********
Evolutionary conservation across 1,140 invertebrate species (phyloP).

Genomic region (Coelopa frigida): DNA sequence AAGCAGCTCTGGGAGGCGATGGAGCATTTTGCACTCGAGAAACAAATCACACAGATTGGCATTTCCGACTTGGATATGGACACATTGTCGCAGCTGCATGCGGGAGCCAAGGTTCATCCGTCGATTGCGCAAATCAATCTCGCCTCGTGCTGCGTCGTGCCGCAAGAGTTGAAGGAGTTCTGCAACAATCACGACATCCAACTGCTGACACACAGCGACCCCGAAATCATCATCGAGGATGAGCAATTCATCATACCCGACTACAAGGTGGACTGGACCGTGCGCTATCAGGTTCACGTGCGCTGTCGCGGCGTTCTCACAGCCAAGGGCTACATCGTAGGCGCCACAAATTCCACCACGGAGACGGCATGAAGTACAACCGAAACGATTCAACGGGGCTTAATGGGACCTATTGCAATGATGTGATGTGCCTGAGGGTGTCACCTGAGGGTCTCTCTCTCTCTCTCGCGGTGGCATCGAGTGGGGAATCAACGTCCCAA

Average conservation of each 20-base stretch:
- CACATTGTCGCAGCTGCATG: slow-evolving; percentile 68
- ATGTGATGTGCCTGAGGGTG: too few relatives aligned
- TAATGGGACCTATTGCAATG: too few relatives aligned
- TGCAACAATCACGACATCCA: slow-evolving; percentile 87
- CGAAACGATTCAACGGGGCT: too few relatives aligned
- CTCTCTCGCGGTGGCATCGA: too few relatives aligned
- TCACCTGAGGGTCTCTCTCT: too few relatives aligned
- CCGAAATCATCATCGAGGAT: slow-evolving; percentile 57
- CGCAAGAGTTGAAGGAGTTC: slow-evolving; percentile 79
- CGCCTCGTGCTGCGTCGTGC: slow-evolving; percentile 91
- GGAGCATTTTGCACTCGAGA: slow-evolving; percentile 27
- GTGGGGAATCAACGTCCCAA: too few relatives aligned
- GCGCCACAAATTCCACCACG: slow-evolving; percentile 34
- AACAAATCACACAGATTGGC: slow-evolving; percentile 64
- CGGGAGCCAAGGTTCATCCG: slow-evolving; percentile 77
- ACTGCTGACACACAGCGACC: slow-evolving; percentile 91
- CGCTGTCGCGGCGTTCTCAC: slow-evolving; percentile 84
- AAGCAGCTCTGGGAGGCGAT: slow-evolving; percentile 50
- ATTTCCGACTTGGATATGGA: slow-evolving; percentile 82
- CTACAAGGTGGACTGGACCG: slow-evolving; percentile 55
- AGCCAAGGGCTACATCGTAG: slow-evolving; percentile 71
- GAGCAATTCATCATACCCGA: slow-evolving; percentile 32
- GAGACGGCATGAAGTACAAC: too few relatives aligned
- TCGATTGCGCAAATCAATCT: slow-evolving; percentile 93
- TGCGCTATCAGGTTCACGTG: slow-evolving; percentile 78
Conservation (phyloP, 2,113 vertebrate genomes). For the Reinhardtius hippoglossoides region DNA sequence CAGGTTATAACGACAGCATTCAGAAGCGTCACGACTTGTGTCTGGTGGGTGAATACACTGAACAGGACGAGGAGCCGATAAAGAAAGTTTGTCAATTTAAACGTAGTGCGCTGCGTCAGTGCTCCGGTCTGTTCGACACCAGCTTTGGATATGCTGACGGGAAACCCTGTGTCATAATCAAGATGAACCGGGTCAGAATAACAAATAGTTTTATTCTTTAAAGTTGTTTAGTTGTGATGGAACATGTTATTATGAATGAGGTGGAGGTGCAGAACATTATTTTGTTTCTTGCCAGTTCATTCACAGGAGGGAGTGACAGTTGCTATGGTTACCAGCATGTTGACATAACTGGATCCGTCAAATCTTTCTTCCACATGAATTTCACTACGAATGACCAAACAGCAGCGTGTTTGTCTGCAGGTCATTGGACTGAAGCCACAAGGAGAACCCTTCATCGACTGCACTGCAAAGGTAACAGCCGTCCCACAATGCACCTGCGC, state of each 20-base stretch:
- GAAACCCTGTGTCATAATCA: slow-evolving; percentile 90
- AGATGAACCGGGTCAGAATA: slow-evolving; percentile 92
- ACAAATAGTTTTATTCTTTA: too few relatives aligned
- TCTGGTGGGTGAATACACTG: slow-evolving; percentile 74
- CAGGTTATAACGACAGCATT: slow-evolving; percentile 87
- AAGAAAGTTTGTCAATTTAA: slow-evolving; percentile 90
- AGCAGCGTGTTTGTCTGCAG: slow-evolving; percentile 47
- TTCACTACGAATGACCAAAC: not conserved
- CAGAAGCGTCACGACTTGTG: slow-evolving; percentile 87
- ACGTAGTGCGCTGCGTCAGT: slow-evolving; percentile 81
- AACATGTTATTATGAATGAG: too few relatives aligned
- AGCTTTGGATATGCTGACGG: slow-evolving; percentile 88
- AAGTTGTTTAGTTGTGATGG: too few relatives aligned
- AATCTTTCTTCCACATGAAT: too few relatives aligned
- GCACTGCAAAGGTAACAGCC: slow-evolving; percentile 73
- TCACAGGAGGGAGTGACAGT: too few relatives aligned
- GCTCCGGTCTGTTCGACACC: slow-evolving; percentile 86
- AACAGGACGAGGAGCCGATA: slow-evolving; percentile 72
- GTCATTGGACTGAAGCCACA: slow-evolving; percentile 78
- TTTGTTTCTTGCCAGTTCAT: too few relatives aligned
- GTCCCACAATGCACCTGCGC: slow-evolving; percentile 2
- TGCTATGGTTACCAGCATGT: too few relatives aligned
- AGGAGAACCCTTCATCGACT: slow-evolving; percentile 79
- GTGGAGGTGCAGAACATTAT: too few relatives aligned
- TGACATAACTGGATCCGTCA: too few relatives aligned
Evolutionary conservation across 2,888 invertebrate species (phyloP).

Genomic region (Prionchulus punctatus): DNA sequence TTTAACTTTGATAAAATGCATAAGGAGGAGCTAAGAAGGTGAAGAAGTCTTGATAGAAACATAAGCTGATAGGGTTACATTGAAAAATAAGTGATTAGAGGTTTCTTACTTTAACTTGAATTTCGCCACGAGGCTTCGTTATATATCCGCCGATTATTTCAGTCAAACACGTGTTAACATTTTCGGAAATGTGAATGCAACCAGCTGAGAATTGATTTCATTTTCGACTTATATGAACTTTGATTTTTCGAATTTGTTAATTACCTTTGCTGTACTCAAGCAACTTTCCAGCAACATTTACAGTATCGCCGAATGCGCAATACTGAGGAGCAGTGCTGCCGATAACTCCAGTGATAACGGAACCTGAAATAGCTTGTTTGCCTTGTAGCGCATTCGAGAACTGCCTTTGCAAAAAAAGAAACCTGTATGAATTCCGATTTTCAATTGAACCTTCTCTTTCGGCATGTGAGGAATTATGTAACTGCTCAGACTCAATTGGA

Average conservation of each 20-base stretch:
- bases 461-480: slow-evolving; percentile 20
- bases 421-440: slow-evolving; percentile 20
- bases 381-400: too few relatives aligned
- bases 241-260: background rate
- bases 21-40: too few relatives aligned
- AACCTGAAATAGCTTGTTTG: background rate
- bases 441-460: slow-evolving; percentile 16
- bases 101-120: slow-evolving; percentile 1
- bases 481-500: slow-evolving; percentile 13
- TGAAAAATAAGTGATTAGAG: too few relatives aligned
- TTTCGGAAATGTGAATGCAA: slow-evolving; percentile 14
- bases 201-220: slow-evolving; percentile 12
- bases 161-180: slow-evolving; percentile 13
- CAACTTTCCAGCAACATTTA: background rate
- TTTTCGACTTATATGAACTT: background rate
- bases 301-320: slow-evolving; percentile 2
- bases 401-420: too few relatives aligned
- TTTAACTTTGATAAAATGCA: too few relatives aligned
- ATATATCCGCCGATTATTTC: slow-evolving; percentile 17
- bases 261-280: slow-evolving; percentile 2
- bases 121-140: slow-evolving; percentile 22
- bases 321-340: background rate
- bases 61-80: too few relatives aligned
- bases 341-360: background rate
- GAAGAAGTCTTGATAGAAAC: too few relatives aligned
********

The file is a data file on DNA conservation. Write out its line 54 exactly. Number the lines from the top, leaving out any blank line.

- TGACATAACTGGATCCGTCA: too few relatives aligned